Three major Australian Meat exporters complained again in 1980, this time to Federal Police, about meat substitution (which by then included horse meat). Bert Kelly chaired an investigation which reported that abattoir managers were using gifts to induce meat inspectors to look the other way. Bert’s report was shelved.
Nothing happened to fix the problem until Aussie meat hit the mincer in San Diego in July 1981 — out of a shipment of 600 cartons of beef, 102 contained horse meat. The consequences were swift and devastating — trading in beef futures was suspended, Australian beef in the US was quarantined, newspapers headlined the story and the US Department of Agriculture (an arm of the US Beef producers) delegated 2,000 officials to investigate the problem. The price of US, Canadian and NZ beef rose 20c per pound. One of Australia’s largest meat exporters, Smorgon’s (who were not involved in the fraud), suspended their operations.
The subsequent Royal Commission reported administrative timidity, bureaucratic inefficiency, deliberate cover up, corruption among meat inspectors, and a black market in “Australia Approved” meat stamps. (Incidentally, when the Royal Commission was announced, there was an orgy of shredding of “sensitive” files in the Department of Primary Industries in Canberra.)
The scandals and the Royal Commission did cause a major clean up, but they can never solve the root problems. Cycles of excessive cost, complacency and corruption are inevitable in every bureaucratic accreditation scheme. There are too many incentives for cheating and slacking and not enough people with a direct vested interest in quality control and the value of the good name. Public property is no one’s property.
It may be useful for beef producers and bureaucrats to look at the quality controls which regulate the coal industry.
There are many similarities between beef and coal. There are a large number of producers selling a great variety of products into many markets with different preferences. Product specification is difficult, being a blend of measurement, art and tradition. In both, the quality of the product can deteriorate with age and can be degraded by contamination with foreign bodies or inferior products. But in quality control and brand identification, coal works without an army of inspectors and fees and there has never been a scandal to rival the procession of disasters produced by the government beef promotion and inspection services.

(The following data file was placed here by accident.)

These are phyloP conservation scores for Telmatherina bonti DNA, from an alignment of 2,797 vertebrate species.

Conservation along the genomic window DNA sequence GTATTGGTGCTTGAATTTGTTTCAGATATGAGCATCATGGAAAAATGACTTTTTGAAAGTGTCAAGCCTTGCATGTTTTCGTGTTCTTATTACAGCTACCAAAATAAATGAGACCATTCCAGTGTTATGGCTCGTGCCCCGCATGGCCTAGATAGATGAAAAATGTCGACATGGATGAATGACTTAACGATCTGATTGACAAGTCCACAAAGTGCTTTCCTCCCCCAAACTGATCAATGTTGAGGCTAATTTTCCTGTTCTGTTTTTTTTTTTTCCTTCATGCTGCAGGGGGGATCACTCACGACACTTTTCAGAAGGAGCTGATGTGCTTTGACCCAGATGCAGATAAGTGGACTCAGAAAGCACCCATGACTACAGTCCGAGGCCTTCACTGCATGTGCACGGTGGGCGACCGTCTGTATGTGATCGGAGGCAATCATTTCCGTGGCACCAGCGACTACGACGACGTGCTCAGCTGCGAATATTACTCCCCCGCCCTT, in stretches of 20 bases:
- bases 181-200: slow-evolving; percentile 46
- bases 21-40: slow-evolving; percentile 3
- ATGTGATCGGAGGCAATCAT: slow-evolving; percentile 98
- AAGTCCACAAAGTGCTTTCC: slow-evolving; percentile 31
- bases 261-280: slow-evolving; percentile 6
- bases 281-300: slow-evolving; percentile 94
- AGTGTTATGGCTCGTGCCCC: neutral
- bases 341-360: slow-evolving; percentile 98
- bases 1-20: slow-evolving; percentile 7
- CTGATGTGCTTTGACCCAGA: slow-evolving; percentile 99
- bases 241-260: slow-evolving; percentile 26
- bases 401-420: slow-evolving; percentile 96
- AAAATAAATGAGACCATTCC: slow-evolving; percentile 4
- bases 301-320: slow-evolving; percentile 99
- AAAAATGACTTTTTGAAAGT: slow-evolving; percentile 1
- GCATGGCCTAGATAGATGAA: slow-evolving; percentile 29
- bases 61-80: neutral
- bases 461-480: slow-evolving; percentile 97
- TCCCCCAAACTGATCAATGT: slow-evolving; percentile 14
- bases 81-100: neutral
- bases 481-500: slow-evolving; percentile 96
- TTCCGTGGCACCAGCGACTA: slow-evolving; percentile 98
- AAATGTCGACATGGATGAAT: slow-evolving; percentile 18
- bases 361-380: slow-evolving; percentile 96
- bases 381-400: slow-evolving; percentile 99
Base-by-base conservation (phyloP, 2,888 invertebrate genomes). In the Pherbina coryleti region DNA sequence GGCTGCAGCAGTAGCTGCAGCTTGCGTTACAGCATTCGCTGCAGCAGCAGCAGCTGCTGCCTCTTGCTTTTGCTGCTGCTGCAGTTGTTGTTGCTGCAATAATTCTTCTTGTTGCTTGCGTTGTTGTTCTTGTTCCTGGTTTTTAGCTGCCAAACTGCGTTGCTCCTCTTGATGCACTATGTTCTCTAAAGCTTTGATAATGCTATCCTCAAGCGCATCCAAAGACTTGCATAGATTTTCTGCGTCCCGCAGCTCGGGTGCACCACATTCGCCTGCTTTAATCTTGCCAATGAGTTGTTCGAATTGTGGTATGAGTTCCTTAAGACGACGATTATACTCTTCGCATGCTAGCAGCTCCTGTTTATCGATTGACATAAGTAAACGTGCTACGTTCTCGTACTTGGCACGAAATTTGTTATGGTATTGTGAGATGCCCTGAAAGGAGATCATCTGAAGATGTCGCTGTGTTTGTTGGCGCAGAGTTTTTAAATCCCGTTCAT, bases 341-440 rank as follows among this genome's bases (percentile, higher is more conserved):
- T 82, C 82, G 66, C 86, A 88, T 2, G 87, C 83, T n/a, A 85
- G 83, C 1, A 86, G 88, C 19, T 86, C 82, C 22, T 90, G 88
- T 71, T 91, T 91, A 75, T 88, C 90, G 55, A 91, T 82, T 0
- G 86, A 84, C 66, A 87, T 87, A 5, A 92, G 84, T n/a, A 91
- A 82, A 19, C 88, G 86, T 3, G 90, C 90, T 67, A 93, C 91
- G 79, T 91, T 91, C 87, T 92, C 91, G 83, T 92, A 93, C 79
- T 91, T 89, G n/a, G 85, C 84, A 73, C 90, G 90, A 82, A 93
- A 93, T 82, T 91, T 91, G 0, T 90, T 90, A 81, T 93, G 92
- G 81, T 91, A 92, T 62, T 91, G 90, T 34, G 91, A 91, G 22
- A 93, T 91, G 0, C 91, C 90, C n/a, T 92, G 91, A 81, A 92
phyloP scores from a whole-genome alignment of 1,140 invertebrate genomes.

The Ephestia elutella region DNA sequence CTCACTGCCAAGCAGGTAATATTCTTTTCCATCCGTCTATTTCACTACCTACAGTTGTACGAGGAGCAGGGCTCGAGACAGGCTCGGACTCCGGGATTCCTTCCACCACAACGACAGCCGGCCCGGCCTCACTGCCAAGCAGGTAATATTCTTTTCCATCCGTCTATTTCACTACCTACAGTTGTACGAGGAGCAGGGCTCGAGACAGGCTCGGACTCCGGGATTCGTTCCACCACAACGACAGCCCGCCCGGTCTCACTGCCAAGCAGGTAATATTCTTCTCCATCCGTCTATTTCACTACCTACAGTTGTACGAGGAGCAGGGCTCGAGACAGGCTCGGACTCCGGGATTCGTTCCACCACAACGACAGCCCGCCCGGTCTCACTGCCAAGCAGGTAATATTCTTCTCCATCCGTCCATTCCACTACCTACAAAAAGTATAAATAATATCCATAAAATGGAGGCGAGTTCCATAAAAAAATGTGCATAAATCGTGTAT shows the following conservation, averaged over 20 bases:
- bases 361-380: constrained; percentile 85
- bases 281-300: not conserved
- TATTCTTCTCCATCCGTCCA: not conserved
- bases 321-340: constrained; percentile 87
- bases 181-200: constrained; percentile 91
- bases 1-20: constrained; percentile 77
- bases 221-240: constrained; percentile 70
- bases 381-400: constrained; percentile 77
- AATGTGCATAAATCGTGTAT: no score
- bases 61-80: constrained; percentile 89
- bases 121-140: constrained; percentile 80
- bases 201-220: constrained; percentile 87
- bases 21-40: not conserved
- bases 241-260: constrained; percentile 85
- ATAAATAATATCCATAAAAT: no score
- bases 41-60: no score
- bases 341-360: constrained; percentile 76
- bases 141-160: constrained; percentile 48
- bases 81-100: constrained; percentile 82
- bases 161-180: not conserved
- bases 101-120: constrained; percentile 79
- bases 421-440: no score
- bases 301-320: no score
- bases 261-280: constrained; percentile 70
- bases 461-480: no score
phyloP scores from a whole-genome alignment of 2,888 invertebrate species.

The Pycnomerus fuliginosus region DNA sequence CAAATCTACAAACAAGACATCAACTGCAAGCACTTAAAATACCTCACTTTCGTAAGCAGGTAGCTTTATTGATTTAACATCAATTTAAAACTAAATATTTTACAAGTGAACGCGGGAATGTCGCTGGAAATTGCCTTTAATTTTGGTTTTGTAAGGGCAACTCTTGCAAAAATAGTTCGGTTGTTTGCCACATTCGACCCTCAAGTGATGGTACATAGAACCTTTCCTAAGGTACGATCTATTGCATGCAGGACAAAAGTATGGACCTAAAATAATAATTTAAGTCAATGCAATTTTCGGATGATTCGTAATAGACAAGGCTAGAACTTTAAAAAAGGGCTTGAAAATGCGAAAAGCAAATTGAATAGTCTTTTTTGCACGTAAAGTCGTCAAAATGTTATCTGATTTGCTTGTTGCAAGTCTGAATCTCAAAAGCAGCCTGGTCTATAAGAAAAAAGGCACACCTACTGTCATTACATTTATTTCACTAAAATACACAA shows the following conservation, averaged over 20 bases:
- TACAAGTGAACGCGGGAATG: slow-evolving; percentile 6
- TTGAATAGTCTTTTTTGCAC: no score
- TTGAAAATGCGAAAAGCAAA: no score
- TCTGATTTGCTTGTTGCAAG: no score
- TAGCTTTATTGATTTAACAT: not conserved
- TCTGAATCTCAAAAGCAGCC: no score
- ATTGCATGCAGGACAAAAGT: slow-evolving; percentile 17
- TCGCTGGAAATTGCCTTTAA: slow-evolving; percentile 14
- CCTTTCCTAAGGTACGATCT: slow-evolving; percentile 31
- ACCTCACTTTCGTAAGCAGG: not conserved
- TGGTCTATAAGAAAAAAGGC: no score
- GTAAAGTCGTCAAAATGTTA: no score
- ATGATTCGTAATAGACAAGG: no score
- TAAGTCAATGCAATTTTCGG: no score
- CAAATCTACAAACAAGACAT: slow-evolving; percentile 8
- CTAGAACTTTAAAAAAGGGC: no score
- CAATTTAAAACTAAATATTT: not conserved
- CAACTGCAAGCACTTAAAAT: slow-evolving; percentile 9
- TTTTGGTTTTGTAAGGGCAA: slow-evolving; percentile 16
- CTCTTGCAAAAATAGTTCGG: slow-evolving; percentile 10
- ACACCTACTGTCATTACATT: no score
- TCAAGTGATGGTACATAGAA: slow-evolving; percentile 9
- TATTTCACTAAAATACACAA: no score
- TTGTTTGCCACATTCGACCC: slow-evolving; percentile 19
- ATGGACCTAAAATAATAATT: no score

Every coal producer has his own brand name and he guarantees the specifications of his product. Every coal shipment is analysed by the producer, by an independent laboratory or by the consumer, usually all three. Every sales contract contains bonuses and penalties if contract specification are not met.
And if a shipment of “Norwich” Brand coal, for example, fails to meet the minimum acceptance standards, no damage is done to the reputation of “Curragh” coal, “South Blackwater” coal or “Burton” coal — in fact, they all would benefit. And you can be sure the next shipment of Norwich coal will meet agreed specifications.
Strong brand names cannot develop in an environment smothered in government regulations and inspections. If it appears to consumers that all beef is of equal quality, guaranteed by the government, why pay more for a particular brand? The possibility of poor quality and fraud is what gives a good brand its value. Bureaucratic quality control destroys the good brands, leaving everyone dependent on the nationalised brand. This faith will always be betrayed eventually because of the three C’s — cost, complacency and corruption.
Our beef market is too important to be left in the hands of bureaucrats. Governments should confine themselves to policing fraud, deceptive labelling, control of contagious diseases and breach of contract. All other quality control is best handled by those with the most to gain or lose.
Japan would not buy “Aussie-Coal”. Why should we expect them to buy “Aussie-Beef”?